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The Magician 'I tell you that you don't know what powers he has. Have you ever heard those old legends with which nurses used to frighten our childhood, of men who could turn themselves into wolves, and who scoured the country at night?' She looked at him with staring eyes. 'Sometimes, when he's come in at Skene in the morning, with bloodshot eyes, exhausted with fatigue and strangely discomposed, I've imagined that he too ...' She stopped and threw back her head. 'You're right, Arthur, I think I shall go mad.' He watched her helplessly. He did not know what to do. Margaret went on, her voice quivering with anguish. 'When we were married, I reminded him that he'd promised to take me to his mother. He would never speak of her, but I felt I must see her. And one day, suddenly, he told me to get ready for a journey, and we went a long way, to a place I did not know, and we drove into the country. We seemed to go miles and miles, and we reached at last a large house, surrounded by a high wall, and the windows were heavily barred. We were shown into a great empty room. It was dismal and cold like the waiting−room at a station. A man came in to us, a tall man, in a frock−coat and gold spectacles. He was introduced to me as Dr Taylor, and then, suddenly, I understood.' Margaret spoke in hurried gasps, and her eyes were staring wide, as though she saw still the scene which at the time had seemed the crowning horror of her experience. 'I knew it was an asylum, and Oliver hadn't told me a word. He took us up a broad flight of stairs, through a large dormitory—oh, if you only knew what I saw there! I was so horribly frightened, I'd never been in such a place before—to a cell. And the walls and the floor were padded.' Margaret passed her hand across her forehead to chase away the recollection of that awful sight. 'Oh, I see it still. I can never get it out of my mind.' She remembered with a morbid vividness the vast misshapen mass which she had seen heaped strangely in one corner. There was a slight movement in it as they entered, and she perceived that it was a human being. It was a woman, dressed in shapeless brown flannel; a woman of great stature and of a revolting, excessive corpulence. She turned upon them a huge, impassive face; and its unwrinkled smoothness gave it an appearance of aborted childishness. The hair was dishevelled, grey, and scanty. But what most terrified Margaret was that she saw in this creature an appalling likeness to Oliver. 'He told me it was his mother, and she'd been there for five−and−twenty years.' Arthur could hardly bear the terror that was in Margaret's eyes. He did not know what to say to her. In a little while she began to speak again, in a low voice and rapidly, as though to herself, and she wrung her hands. 'Oh, you don't know what I've endured! He used to spend long periods away from me, and I remained alone at Skene from morning till night, alone with my abject fear. Sometimes, it seemed that he was seized with a devouring lust for the gutter, and he would go to Liverpool or Manchester and throw himself among the very dregs of the people. He used to pass long days, drinking in filthy pot−houses. While the bout lasted, nothing was too depraved for him. He loved the company of all that was criminal and low. He used to smoke opium in foetid dens—oh, you have no conception of his passion to degrade himself—and at last he would come back, dirty, with torn clothes, begrimed, sodden still with his long debauch; and his mouth was hot with the kisses of the vile women of the docks. Oh, he's so cruel when the fit takes him that I think he has a fiendish pleasure in the sight of suffering!' It was more than Arthur could stand. His mind was made up to try a bold course. He saw on the table a whisky bottle and glasses. He poured some neat spirit into a tumbler and gave it to Margaret. 12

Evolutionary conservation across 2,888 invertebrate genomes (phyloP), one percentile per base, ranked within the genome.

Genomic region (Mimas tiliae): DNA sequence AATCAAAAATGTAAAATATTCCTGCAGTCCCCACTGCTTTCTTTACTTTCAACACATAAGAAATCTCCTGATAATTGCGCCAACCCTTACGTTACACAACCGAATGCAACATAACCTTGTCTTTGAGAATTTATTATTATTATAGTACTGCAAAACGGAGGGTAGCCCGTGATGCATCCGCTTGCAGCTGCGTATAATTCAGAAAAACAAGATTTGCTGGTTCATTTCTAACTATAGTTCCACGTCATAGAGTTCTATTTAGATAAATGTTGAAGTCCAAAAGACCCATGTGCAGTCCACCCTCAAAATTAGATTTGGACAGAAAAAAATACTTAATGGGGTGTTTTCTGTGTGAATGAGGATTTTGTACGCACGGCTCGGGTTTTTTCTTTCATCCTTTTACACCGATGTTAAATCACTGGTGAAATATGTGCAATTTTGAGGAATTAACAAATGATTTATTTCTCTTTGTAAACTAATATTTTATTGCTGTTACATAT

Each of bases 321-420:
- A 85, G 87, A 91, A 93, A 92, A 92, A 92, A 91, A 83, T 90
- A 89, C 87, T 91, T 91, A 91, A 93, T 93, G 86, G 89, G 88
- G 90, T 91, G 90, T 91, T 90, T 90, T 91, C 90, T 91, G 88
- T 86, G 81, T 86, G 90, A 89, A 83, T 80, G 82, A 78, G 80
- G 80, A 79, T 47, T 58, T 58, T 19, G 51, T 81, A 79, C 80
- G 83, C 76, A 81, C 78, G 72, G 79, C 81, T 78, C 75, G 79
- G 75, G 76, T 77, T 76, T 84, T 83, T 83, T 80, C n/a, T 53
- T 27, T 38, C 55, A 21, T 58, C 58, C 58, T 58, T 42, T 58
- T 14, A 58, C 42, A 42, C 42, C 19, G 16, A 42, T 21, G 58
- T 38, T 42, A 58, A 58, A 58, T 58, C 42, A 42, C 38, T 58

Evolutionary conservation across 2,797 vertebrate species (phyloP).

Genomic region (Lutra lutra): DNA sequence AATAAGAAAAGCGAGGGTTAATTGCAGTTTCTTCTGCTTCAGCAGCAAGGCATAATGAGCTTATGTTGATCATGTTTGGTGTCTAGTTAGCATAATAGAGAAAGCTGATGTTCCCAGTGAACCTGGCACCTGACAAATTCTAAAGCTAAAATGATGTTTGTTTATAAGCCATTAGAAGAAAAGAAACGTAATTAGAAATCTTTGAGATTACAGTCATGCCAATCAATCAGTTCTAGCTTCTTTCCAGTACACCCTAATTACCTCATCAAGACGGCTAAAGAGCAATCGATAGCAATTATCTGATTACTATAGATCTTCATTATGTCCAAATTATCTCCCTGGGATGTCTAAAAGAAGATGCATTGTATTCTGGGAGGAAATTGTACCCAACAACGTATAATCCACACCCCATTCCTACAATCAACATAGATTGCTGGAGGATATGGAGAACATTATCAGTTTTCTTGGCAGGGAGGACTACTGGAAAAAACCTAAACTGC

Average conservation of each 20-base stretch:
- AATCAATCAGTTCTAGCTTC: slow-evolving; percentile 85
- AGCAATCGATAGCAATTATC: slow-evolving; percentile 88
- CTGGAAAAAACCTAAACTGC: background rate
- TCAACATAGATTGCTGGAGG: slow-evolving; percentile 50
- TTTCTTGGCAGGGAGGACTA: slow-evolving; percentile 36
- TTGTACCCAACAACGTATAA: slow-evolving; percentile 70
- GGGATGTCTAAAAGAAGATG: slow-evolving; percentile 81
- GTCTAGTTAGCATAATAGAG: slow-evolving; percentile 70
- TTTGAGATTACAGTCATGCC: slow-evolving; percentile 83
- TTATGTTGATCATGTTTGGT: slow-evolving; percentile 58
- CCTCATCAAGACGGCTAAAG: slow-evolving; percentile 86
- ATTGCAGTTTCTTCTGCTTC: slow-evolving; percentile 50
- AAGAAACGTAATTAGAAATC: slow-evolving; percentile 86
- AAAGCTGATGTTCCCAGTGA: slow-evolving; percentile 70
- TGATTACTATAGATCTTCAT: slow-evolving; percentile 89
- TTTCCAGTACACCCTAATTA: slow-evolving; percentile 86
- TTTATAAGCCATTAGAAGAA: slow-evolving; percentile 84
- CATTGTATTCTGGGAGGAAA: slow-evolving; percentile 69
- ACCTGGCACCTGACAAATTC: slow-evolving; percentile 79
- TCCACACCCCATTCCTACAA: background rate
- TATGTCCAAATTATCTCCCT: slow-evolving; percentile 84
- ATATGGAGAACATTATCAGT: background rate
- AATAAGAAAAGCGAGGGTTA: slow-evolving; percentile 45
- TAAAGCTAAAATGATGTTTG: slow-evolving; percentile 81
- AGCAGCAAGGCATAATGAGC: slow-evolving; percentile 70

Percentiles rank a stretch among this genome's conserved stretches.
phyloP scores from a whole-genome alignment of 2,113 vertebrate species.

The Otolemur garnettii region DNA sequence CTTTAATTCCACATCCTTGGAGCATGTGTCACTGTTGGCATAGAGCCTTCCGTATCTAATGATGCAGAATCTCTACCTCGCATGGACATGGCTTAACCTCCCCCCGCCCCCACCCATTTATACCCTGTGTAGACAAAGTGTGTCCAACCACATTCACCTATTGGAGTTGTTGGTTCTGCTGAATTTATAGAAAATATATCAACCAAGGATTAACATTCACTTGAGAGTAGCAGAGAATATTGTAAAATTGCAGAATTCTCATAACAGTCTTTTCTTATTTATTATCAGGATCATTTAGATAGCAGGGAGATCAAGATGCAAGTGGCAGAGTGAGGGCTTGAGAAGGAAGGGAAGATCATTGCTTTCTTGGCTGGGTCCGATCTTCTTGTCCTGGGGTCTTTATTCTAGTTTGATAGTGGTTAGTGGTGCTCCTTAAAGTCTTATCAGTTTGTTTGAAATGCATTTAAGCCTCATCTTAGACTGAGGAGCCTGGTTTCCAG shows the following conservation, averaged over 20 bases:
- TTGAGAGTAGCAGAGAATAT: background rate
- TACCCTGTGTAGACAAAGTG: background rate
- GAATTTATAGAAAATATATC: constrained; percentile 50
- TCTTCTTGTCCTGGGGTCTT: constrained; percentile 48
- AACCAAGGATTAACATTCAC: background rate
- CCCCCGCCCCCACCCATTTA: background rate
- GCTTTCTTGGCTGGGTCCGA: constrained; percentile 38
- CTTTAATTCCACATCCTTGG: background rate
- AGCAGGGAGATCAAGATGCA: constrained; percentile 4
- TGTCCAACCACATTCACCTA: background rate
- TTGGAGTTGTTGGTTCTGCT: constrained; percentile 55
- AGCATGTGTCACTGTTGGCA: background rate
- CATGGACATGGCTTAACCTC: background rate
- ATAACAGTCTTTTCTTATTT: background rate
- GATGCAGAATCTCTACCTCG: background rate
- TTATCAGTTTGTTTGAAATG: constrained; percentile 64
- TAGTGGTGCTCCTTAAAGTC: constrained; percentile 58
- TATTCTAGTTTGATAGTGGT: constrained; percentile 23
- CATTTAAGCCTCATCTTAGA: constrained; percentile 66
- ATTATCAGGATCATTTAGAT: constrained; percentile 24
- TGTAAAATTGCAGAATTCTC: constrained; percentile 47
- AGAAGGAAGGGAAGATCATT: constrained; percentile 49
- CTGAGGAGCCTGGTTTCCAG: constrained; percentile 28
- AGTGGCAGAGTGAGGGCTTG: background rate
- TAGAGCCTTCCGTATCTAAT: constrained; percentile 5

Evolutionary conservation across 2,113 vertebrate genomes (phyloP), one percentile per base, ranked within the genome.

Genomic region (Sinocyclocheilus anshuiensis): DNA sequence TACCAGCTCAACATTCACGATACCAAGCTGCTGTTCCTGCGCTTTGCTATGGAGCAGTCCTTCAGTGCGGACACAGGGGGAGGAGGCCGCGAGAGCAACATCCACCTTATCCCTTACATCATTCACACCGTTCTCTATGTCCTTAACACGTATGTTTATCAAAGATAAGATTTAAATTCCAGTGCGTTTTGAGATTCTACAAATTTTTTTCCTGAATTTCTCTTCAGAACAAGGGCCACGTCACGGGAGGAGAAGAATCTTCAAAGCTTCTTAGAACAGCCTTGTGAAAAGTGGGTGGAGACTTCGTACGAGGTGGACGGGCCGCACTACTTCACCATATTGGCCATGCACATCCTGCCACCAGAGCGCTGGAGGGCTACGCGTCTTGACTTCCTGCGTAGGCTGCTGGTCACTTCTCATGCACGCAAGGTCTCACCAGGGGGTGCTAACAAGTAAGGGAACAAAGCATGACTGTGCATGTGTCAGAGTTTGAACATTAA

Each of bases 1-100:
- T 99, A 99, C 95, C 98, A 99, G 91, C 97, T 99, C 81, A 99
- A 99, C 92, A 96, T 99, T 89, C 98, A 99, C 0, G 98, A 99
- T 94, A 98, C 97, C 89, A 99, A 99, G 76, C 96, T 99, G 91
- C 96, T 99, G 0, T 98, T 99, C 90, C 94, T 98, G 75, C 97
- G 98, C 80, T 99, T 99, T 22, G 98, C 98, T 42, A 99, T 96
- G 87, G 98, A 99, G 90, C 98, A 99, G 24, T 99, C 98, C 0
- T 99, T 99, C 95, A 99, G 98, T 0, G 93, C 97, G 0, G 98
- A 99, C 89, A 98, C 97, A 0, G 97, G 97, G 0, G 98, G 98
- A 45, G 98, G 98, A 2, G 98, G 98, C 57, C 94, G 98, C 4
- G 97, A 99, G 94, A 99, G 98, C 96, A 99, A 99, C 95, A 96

The Magician  
The Magician  

W. Somerset Maugham